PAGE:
Bringing Focus to Innovation LeadershipPart one of this four-part series focused on innovation processes as a key driver of innovation given the complexity of organizations and the world. Since nothing happens in a vacuum (unless you’re in space or being sucked into a Dyson), this post focuses on… 

Context: Culture, Climate and Environment

Innovation Leadership might be thought of as having two separate but inextricably linked objectives: first, for leaders to support and demonstrate the toolset, mindset and skillset for innovation; second, to create a climate that nurtures and promotes the innovative competencies of others. Teresa Amabile, chair of Creativity at Harvard Business School, collaborated with the Center for Creative Leadership to develop an instrument called “KEYS to Creativity and Innovation.” This assessment is used to measure the climate of creativity in a team or organization. Her research demonstrated that people are at their most creative when they are motivated primarily by the work itself. The research demonstrated that there are three categories and eight factors that facilitate a climate for creativity. As you read these, consider whether these items assist or resist innovation in your organization:


  • Freedom: People have a sense of control over their own work – including the ability to decide what work to do or how to do it.

  • Challenging Work: People recognize that they have to work hard on challenging tasks and important projects.

  • Supervisory Encouragement: People see their bosses as good role models who set goals appropriately, support the work group, value individual contributions and show confidence in the team.

  • Work Group Supports: People feel they have a diversely skilled work group in which people communicate well, are open to new ideas, constructively challenge each other, trust and help each other, and feel committed to the work they are doing. 


  • Organizational Encouragement: The organizational culture encourages creativity through: the fair and constructive judgment of ideas; reward and recognition for creative work; mechanisms for developing new ideas; an active flow of ideas; and a shared vision.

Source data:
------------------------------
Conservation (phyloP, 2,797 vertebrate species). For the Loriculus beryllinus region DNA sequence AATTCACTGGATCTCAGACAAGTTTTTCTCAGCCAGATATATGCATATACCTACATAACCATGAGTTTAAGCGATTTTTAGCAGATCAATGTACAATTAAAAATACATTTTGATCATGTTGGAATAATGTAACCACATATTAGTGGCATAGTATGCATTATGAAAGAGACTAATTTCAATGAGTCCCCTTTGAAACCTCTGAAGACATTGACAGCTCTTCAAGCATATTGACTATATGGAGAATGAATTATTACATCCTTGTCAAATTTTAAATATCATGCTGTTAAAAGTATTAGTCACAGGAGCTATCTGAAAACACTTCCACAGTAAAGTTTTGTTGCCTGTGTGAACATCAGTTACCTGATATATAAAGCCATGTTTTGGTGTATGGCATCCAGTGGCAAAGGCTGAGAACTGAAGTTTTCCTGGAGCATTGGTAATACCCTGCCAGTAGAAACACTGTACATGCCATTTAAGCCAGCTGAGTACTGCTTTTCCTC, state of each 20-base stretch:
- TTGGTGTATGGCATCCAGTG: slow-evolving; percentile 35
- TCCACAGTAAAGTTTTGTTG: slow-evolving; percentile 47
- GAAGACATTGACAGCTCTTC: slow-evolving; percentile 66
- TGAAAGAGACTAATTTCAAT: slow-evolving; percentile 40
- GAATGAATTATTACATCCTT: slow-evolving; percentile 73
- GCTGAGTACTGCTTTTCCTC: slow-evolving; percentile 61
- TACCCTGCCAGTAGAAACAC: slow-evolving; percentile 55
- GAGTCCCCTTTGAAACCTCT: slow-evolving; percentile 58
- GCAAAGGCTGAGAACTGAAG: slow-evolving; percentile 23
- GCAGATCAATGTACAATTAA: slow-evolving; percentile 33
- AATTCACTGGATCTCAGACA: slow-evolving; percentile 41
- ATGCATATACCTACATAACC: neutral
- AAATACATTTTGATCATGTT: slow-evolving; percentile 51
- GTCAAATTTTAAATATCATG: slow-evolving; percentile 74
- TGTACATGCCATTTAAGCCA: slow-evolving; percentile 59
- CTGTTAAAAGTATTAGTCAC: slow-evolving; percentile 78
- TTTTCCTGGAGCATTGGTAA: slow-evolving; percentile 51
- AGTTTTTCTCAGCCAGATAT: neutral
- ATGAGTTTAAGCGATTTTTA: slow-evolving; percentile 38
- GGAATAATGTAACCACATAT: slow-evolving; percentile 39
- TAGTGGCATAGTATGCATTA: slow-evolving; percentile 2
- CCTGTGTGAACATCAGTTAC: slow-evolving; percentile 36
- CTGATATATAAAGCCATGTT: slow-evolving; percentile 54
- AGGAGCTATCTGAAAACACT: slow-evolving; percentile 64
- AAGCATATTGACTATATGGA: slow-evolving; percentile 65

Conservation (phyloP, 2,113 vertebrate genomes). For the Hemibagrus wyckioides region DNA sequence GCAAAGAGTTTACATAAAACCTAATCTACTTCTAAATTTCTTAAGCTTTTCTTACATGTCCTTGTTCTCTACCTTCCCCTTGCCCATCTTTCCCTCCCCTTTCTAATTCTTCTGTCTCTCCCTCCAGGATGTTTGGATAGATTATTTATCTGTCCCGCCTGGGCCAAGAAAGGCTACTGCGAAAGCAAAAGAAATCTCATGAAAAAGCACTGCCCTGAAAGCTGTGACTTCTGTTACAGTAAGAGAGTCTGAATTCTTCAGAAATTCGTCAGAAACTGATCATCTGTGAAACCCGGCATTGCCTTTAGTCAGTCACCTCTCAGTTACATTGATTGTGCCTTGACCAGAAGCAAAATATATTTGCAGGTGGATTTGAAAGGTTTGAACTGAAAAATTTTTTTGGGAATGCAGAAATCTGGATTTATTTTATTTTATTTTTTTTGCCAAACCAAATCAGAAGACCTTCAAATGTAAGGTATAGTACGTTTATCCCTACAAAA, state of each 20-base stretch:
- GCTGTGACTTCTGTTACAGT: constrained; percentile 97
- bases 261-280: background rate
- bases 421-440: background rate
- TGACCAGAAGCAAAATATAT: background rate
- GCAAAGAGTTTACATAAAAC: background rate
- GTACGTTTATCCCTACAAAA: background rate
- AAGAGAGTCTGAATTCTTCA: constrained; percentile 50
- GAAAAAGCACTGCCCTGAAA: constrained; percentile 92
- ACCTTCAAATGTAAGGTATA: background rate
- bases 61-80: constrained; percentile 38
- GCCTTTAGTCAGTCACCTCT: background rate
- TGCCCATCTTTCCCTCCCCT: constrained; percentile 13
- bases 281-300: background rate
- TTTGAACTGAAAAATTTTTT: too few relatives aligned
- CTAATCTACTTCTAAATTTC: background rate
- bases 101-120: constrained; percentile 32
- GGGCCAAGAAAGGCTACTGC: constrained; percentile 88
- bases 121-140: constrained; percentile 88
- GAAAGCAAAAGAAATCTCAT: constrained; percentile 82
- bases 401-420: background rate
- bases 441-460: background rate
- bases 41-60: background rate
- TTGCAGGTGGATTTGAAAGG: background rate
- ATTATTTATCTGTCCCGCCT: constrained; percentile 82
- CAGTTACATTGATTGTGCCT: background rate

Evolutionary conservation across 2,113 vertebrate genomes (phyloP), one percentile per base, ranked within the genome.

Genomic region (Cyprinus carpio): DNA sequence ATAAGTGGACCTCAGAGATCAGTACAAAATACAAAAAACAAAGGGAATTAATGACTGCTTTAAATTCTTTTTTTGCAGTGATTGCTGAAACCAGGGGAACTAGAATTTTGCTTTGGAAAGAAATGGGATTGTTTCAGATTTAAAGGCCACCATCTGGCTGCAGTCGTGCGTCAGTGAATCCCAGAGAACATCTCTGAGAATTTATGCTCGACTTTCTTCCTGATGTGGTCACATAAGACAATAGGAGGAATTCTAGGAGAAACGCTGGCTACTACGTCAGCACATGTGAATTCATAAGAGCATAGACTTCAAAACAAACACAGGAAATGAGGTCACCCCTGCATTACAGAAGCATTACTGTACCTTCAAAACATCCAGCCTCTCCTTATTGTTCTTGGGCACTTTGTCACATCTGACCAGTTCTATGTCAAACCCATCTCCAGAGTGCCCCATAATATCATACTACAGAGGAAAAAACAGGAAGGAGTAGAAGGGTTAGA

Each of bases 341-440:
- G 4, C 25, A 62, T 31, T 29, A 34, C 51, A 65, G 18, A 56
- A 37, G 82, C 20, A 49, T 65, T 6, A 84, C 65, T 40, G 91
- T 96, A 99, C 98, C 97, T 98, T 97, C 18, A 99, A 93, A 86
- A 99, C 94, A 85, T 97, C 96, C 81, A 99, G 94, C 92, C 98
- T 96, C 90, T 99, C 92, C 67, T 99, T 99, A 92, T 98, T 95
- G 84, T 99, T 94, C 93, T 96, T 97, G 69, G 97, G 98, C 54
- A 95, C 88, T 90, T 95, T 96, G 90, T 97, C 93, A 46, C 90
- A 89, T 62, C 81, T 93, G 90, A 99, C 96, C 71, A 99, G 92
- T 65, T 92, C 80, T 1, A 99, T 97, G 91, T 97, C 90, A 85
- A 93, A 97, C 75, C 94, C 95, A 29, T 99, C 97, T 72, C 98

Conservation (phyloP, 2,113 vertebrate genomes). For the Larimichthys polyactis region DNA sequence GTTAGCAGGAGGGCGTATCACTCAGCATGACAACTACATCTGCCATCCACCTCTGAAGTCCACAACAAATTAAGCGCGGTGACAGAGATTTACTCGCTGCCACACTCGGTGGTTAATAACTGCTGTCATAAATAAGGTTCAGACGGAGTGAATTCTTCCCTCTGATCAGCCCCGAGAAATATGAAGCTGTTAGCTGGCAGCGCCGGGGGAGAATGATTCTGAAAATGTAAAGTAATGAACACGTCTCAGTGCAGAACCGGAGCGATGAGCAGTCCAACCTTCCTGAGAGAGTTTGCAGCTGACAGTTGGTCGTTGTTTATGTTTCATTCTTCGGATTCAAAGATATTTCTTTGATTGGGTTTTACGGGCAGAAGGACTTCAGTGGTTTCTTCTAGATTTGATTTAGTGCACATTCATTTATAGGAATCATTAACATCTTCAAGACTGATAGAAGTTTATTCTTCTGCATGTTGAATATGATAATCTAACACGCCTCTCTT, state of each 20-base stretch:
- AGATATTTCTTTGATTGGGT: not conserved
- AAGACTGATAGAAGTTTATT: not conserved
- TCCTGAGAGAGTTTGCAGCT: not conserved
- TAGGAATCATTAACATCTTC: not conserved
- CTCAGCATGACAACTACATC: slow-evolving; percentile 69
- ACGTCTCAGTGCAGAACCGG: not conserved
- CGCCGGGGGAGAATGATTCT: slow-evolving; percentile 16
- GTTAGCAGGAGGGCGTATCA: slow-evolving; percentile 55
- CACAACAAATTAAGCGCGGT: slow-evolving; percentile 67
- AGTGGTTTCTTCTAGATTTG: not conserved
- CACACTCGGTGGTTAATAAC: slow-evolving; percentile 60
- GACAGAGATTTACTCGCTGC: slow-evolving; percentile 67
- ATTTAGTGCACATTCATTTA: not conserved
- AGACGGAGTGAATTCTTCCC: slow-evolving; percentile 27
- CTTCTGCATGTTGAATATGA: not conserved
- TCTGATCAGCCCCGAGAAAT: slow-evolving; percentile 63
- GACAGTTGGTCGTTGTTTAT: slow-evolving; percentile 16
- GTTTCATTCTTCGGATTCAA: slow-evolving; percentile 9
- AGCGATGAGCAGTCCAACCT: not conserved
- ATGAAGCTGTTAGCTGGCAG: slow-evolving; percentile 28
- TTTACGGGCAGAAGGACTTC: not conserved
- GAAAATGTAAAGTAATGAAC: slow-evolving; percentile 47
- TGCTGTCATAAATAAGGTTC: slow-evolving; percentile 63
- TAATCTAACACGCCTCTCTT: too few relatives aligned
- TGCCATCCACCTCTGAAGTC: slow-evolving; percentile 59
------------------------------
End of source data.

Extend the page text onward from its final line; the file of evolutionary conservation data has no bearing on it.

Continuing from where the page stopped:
• Lack of Organizational Impediments: The organizational culture does not impede creativity through internal political problems, harsh criticism of new ideas, destructive internal competition, an avoidance of risk or an overemphasis on the status quo. 


  • Sufficient Resources: People feel they have access to appropriate resources, including funds, materials, facilities and information.


  • Realistic Workload: There is an absence of extreme time pressures, unrealistic expectations for productivity and distractions from creative work. 

In addition to these climate dimensions other things impact innovation in an organization including the organizational culture, sometimes referred to as the “maze-ways” – the ways that people negotiate the maze of the organization as opposed to the way things are supposed to work according to the org chart and employee handbook. The physical space also has an impact on innovation since people need the right space to work, think, and interact. And don’t forget about the economic environment, the broader cultural context of where in the world your organization does their work, and the regulatory environment, as these all have an impact on innovation in your organization.

What are some of the dynamics that help or hinder innovation where you work? 

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